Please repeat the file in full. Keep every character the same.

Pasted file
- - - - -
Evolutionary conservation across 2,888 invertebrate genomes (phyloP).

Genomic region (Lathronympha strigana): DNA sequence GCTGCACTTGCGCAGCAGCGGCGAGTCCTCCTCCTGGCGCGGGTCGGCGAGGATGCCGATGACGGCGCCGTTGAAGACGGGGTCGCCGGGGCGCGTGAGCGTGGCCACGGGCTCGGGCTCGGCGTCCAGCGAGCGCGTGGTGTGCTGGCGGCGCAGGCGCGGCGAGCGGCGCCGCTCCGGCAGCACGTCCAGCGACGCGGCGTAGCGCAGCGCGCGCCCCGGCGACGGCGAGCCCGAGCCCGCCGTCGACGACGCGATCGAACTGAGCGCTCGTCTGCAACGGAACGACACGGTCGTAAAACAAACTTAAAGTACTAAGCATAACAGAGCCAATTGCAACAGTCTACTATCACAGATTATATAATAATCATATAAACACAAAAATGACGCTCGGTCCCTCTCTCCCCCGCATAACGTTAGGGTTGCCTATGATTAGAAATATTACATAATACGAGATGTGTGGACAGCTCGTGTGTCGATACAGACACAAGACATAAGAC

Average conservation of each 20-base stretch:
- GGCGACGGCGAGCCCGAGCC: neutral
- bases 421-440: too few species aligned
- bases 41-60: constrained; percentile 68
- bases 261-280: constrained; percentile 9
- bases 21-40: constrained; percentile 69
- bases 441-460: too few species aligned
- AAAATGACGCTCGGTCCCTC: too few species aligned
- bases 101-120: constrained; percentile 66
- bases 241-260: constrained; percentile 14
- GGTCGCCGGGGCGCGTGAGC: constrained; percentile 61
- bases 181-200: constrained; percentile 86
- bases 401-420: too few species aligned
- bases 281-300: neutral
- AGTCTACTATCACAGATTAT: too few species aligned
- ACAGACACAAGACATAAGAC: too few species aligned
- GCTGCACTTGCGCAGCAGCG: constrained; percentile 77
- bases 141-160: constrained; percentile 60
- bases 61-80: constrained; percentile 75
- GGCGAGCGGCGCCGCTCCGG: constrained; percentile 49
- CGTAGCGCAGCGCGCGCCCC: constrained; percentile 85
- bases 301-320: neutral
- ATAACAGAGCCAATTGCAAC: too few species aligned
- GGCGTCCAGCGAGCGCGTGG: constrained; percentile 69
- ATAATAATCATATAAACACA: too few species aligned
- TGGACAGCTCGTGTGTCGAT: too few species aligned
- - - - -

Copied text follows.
Evolutionary conservation across 2,888 invertebrate genomes (phyloP).

Genomic region (Lathronympha strigana): DNA sequence GCTGCACTTGCGCAGCAGCGGCGAGTCCTCCTCCTGGCGCGGGTCGGCGAGGATGCCGATGACGGCGCCGTTGAAGACGGGGTCGCCGGGGCGCGTGAGCGTGGCCACGGGCTCGGGCTCGGCGTCCAGCGAGCGCGTGGTGTGCTGGCGGCGCAGGCGCGGCGAGCGGCGCCGCTCCGGCAGCACGTCCAGCGACGCGGCGTAGCGCAGCGCGCGCCCCGGCGACGGCGAGCCCGAGCCCGCCGTCGACGACGCGATCGAACTGAGCGCTCGTCTGCAACGGAACGACACGGTCGTAAAACAAACTTAAAGTACTAAGCATAACAGAGCCAATTGCAACAGTCTACTATCACAGATTATATAATAATCATATAAACACAAAAATGACGCTCGGTCCCTCTCTCCCCCGCATAACGTTAGGGTTGCCTATGATTAGAAATATTACATAATACGAGATGTGTGGACAGCTCGTGTGTCGATACAGACACAAGACATAAGAC

Average conservation of each 20-base stretch:
- GGCGACGGCGAGCCCGAGCC: neutral
- bases 421-440: too few species aligned
- bases 41-60: constrained; percentile 68
- bases 261-280: constrained; percentile 9
- bases 21-40: constrained; percentile 69
- bases 441-460: too few species aligned
- AAAATGACGCTCGGTCCCTC: too few species aligned
- bases 101-120: constrained; percentile 66
- bases 241-260: constrained; percentile 14
- GGTCGCCGGGGCGCGTGAGC: constrained; percentile 61
- bases 181-200: constrained; percentile 86
- bases 401-420: too few species aligned
- bases 281-300: neutral
- AGTCTACTATCACAGATTAT: too few species aligned
- ACAGACACAAGACATAAGAC: too few species aligned
- GCTGCACTTGCGCAGCAGCG: constrained; percentile 77
- bases 141-160: constrained; percentile 60
- bases 61-80: constrained; percentile 75
- GGCGAGCGGCGCCGCTCCGG: constrained; percentile 49
- CGTAGCGCAGCGCGCGCCCC: constrained; percentile 85
- bases 301-320: neutral
- ATAACAGAGCCAATTGCAAC: too few species aligned
- GGCGTCCAGCGAGCGCGTGG: constrained; percentile 69
- ATAATAATCATATAAACACA: too few species aligned
- TGGACAGCTCGTGTGTCGAT: too few species aligned